2007: Hoping to rebound off a disappointing season, the Indians concentrated on building a veteran bullpen Aaron Fultz and Joe Borowski to replace Bob Wickman, as Fausto Carmona, who struggled in the bullpen was made a starter. The latter move would be an unexpected boom as Carmona excelled as a starter with a 19-8 record and a solid ERA of 3.06. The only Indian pitcher who had a better year was CC Sabathia, who achieved to potential the Indians had expected for years as he posted a 19-6 record with a 3.21 ERA and 209 strikeouts. Sabathia would go on to win the American League, Cy Young. When the season started, it looked like neither would happen as the Indians spent much of the first week of the season waiting out the weather. Unusual April snowstorms wiped out the first home series against the Seattle Mariners and forced the Indians to play three home games in Milwaukee’s domed stadium. Despite the weather, the Indians had a strong April ending the month at 14-8, with the only blip coming at the hands of a three-game sweep by the New York Yankees on the road, as Joe Borowski and the Indians bullpen imploded in the finale allowing a six-run ninth-inning rally capped by a walk-off home run by Alex Rodriguez. The Indians continued to play well in May as they battled the Detroit Tigers for first place in the Central Division. The Indians stumbled as they posted a losing record in July coming out of the All-Star Break. The struggles continued into August, despite the return of Kenny Lofton, who was acquired in a deadline deal from the Texas Rangers, as the Indians were swept by the Yankees again this time at home. After dropping the next game against the Tigers at home 6-2, the suddenly reeling Tribe turned to the young Carmona to get themselves back on track, and the 23-year old fireballer did not let them down striking out a career-high ten batters. The Indians won 5-2 to tie the Tigers for first place in the Central. That win would be the boost the Indians needed to get back on track as they closed August on a roll winning 12-of-their-last-15 games. In September, the Tribe continued to cruise winning 8-of-their-first-11 games in the season’s final month, as they prepared to face the Tigers one more time with a chance to close in on their first division title since 2001. The Indians would grab the Tigers by the tail and not let go sweeping the defending American League Champs, as they went on to win the division with a record 95-66. In the playoffs, the Indians would face another hurdle as they were matched up against the New York Yankees in the ALDS; during the regular season, the Indians lost all six meetings with the Yankees. The Indians would come out swinging as they roughed up Yankees ace Ching-Ming Wang, led by Kenny Lofton, who had four RBI in a 12-3 win in Game 1. The next game would be a pitcher’s duel as Fausto Carmona kept Yankees bats off-balance, allowing just a third Inning homer by Melky Cabrera. The Indians failed several times to capitalize, leaving runners on base almost every inning. They trailed 1-0 entering the eighth inning facing the Yankees new bullpen phenom Joba Chamberlain when a funny thing happened at Jacobs Field as a swarm of insects known as Mayflies invaded on the unusually warm Cleveland night. At the same time, Carmona was unfazed by the infestation the Yankees were unnerved, as Chamberlain, hurled two wild pitches for the Indians to tie the game. From there, the Indians bullpen continued to handcuff the Yankees, as the Tribe won 2-1 on Travis Hafner’s RBI single in the 11th inning. After dropping Game 3 in the Bronx 8-4, the Indians jumped on Wang again as Grady Sizemore led the game off with a homer as the Indians held a 6-1 lead in the fourth inning, as they advanced to the ALCS with a solid 6-4 win. Game 1 of the ALCS featured a matchup of Cy Young hopefuls as C.C. Sabathia faced Josh Beckett; however, it was not Sabathia’s night as the Red Sox won the opener 10-3. Game 2 would be a battle of the bullpens as the game was tied 6-6 after nine innings; finally, it was the Indians who exploded in the 11th inning as they scored seven times led by former Red Sox Trot Nixon, whose RBI single ignited the Tribe’s offense. As the series shifted to Cleveland, the Indians remained in control as Jake Westbrook kept the Sox off balance in a solid 4-2 win. The Indians would use a big inning again in Game 4 to take a 3-1 series lead with a 7-3, as they scored seven times in the fifth inning, highlighted by a three-run homer from Jhonny Peralta, as Casey Blake started the rally with a homer, and ended the rally with an RBI single. However, with a chance to close out the series in Cleveland, Sabathia struggled again as Josh Beckett kept the Indians off-balance in a 7-1 win for the Red Sox. It would be the last gasp the Indians would take as they were blown out in the final two games as the Sox advanced to the World Series by outscoring the Tribe 30-5 over the final three games to overcome a 3-1 deficit.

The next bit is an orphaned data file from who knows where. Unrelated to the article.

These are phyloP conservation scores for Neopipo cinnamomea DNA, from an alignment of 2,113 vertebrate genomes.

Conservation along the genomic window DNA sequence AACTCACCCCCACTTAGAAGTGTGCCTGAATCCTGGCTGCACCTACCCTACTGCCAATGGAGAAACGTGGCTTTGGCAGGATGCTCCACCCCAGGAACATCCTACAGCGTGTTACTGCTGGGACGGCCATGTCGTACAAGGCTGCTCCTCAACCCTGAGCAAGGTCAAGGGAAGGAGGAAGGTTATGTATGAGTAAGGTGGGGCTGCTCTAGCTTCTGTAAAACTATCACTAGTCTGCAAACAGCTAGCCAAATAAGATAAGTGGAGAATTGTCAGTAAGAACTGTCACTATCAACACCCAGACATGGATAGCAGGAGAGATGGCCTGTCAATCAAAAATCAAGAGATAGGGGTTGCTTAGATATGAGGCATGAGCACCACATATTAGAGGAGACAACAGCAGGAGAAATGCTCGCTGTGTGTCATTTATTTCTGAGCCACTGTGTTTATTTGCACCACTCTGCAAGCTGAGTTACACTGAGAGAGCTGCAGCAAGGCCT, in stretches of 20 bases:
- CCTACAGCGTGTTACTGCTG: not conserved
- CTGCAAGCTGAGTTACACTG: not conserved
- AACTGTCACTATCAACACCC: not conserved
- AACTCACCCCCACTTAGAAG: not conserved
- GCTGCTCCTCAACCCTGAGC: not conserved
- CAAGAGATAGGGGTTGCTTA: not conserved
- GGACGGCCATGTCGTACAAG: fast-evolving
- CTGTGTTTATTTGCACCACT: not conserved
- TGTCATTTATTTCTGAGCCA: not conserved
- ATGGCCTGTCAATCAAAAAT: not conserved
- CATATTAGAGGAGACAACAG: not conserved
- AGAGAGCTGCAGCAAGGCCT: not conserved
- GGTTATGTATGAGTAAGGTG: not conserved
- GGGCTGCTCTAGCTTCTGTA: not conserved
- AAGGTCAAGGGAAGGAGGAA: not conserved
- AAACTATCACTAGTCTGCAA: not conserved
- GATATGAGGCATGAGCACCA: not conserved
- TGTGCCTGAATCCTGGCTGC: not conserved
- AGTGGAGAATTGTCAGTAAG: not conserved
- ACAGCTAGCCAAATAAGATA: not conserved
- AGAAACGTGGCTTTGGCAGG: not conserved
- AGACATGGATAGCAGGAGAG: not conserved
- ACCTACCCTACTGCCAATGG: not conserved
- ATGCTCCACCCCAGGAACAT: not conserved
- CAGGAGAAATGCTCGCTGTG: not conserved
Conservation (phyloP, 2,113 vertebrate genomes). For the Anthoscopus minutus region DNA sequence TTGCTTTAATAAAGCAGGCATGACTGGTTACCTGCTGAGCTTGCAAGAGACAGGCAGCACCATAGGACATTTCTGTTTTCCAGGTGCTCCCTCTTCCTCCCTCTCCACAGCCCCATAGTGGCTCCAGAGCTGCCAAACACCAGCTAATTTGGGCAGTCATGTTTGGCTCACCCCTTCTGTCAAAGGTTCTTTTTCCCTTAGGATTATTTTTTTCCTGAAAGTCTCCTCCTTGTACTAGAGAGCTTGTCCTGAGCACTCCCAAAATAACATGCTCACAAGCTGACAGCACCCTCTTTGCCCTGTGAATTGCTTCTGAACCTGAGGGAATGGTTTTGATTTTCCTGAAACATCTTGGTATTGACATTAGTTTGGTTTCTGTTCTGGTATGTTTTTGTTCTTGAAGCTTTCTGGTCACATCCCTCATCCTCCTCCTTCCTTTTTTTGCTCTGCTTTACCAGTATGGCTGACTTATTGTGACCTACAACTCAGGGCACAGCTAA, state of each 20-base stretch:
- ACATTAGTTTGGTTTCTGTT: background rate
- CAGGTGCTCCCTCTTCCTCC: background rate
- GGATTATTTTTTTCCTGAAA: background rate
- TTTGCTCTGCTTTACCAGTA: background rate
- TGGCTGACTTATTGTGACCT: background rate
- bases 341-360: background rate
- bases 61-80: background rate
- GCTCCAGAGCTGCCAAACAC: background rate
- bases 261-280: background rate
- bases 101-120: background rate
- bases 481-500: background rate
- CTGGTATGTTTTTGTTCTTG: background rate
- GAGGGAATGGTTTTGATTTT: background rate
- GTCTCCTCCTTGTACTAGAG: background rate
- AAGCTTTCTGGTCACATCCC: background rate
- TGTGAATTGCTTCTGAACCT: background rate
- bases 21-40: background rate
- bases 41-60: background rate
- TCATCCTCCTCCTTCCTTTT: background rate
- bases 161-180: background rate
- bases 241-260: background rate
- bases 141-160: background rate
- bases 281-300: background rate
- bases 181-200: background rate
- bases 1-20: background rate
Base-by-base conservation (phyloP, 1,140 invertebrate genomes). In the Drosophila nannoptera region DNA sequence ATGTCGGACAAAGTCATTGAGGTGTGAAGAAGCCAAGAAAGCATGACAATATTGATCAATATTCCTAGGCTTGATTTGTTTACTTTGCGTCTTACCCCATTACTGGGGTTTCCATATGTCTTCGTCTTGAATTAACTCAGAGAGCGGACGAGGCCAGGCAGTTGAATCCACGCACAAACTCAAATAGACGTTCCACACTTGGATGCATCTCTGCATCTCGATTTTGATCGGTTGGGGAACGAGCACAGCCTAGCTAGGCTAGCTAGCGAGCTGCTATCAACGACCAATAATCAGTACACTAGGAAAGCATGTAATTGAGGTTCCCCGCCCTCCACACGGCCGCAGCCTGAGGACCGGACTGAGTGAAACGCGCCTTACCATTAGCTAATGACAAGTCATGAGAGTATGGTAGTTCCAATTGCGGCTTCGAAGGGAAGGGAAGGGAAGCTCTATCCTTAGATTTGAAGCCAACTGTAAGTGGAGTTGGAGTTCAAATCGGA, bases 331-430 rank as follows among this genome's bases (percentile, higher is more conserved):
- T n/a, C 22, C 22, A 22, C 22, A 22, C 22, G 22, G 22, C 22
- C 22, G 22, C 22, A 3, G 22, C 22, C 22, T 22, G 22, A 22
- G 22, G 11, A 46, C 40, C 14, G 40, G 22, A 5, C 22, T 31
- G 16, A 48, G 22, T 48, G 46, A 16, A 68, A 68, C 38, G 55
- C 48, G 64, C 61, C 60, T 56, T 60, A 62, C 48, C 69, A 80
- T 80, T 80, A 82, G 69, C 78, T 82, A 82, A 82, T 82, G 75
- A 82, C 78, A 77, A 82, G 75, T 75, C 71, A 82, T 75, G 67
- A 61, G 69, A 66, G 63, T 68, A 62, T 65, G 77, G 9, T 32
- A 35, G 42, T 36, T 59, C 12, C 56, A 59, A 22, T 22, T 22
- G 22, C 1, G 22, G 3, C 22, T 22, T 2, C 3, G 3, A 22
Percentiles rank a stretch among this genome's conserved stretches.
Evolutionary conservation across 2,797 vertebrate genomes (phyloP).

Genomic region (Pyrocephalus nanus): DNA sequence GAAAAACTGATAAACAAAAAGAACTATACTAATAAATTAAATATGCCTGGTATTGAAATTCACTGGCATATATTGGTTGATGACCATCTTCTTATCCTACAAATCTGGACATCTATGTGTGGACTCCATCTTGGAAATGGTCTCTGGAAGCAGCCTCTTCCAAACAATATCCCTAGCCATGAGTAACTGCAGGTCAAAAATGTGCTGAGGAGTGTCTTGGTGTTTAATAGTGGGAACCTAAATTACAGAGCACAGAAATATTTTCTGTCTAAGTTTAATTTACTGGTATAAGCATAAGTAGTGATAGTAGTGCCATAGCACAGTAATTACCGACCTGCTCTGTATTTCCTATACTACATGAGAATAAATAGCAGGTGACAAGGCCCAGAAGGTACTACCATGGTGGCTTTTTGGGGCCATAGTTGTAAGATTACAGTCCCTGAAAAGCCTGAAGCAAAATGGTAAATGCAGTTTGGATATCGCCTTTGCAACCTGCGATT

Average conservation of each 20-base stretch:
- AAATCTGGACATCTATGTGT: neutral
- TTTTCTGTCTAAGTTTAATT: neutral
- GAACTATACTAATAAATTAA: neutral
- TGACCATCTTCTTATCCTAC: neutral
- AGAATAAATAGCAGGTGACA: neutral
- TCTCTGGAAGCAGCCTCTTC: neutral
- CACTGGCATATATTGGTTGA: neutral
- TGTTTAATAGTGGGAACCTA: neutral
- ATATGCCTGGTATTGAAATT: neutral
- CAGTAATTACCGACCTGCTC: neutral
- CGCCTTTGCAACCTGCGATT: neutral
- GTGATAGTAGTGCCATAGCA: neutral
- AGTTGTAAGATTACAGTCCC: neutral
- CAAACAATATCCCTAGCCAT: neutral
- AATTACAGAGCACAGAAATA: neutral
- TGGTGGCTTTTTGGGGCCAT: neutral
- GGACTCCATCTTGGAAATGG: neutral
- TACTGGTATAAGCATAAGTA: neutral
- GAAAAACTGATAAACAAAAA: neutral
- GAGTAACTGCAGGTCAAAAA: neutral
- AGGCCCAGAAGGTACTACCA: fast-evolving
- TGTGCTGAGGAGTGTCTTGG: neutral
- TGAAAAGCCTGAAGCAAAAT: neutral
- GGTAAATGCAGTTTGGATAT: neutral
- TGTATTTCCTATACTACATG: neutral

2008: After a heartbreaking loss in the ALCS, the Indians got off to a slow start. Reigning Cy Young winner CC Sabathia, who was in a contract year, struggled early losing five of his first six decisions while posting a 7.51 ERA, while the Tribe posted losing records for the first two months. Injuries would also play a role in the Indians’ struggles as to sluggers Travis Hafner and Victor Martinez, as well as starting pitchers Jake Westbrook and Fausto Carmona dropped them in a big hole. Sabathia began to turn things around as June began, but with the star pitcher heading toward free agency, and the playoffs not looking like a reality the team decided to trade the 2007 Cy Young winner to the Milwaukee Brewers, for Matt LaPorta, Zach Jackson, Rob Bryson, and Michael Brantley. While one ace was lost, another was emerging among the gloom of a disappointing season. Cliff Lee, who a year earlier was sent down to the minors, was almost an automatic win posting a 22-3 record with a 2.54 ERA to win the Cy Young Award. Despite the Indians starting August in last place with 47-60 record. However, the Indians would not go down without a fight as they finished the season on a strong note posting an 18-10 record in August, as they went on to finish in third place with a .500 record of 81-81.